Format

Send to

Choose Destination
Science. 2005 Mar 25;307(5717):1955-9.

Glycan foraging in vivo by an intestine-adapted bacterial symbiont.

Author information

1
Center for Genome Sciences, Washington University, St. Louis, MO 63108, USA.

Abstract

Germ-free mice were maintained on polysaccharide-rich or simple-sugar diets and colonized for 10 days with an organism also found in human guts, Bacteroides thetaiotaomicron, followed by whole-genome transcriptional profiling of bacteria and mass spectrometry of cecal glycans. We found that these bacteria assembled on food particles and mucus, selectively induced outer-membrane polysaccharide-binding proteins and glycoside hydrolases, prioritized the consumption of liberated hexose sugars, and revealed a capacity to turn to host mucus glycans when polysaccharides were absent from the diet. This flexible foraging behavior should contribute to ecosystem stability and functional diversity.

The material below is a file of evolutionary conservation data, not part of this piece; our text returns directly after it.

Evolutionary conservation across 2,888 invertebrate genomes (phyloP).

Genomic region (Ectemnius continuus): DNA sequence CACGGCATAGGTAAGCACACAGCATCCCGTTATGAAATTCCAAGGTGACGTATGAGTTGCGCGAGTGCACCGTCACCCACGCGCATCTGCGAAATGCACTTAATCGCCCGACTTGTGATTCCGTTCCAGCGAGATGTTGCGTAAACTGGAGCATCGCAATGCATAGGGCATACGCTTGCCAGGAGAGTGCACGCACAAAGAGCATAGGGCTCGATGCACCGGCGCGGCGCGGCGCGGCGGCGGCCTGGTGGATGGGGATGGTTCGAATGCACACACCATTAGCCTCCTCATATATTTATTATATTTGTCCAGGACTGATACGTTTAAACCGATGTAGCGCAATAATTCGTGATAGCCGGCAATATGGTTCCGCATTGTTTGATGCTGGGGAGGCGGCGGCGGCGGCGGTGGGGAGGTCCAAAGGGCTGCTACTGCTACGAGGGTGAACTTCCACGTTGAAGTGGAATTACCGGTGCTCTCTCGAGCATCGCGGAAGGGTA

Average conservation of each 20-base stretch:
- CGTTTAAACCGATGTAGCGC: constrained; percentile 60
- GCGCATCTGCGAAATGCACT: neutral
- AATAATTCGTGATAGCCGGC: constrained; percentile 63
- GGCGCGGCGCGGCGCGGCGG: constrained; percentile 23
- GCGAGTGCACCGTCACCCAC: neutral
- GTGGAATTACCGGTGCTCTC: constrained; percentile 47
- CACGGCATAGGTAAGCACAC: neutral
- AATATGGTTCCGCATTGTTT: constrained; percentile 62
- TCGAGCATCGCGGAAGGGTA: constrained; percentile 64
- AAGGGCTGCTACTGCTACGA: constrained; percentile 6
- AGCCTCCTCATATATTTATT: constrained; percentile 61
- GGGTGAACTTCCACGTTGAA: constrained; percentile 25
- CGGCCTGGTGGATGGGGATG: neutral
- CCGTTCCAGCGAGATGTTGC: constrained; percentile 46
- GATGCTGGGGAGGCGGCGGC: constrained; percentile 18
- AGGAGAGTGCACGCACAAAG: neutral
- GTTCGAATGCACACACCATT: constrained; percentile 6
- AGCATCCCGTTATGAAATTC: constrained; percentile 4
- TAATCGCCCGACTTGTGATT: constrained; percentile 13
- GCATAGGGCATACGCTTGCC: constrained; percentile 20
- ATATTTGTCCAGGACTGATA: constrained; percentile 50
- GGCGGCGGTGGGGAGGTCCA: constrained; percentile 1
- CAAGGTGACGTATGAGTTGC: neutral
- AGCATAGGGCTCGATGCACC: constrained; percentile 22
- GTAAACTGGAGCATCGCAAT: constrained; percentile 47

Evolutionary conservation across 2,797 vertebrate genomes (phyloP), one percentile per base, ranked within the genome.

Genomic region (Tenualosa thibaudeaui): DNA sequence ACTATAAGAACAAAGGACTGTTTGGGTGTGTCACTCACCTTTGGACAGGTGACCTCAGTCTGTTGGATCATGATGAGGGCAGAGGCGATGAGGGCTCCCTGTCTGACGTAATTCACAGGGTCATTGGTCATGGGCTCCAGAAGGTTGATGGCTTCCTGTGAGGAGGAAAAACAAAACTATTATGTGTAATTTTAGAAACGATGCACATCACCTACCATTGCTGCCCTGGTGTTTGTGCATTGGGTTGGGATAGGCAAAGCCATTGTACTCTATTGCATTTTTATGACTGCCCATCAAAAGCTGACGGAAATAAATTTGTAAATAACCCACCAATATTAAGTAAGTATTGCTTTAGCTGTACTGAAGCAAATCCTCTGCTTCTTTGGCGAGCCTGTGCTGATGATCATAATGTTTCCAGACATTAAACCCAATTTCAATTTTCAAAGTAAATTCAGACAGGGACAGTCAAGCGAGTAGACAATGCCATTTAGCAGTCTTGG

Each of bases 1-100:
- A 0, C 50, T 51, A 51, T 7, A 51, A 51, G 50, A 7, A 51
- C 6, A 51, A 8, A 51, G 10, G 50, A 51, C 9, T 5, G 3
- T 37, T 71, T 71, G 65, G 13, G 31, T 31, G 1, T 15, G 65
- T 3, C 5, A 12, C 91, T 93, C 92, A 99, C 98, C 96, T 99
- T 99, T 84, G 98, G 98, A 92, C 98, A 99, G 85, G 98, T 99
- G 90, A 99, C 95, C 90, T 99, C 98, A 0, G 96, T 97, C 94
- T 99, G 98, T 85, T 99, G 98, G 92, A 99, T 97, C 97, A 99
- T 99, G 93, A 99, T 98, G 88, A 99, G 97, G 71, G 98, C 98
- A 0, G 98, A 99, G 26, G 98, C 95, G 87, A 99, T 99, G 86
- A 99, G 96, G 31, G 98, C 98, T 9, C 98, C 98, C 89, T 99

PMID:
15790854
DOI:
10.1126/science.1109051
[Indexed for MEDLINE]
Free full text

Supplemental Content

Full text links

Icon for HighWire
Loading ...
Support Center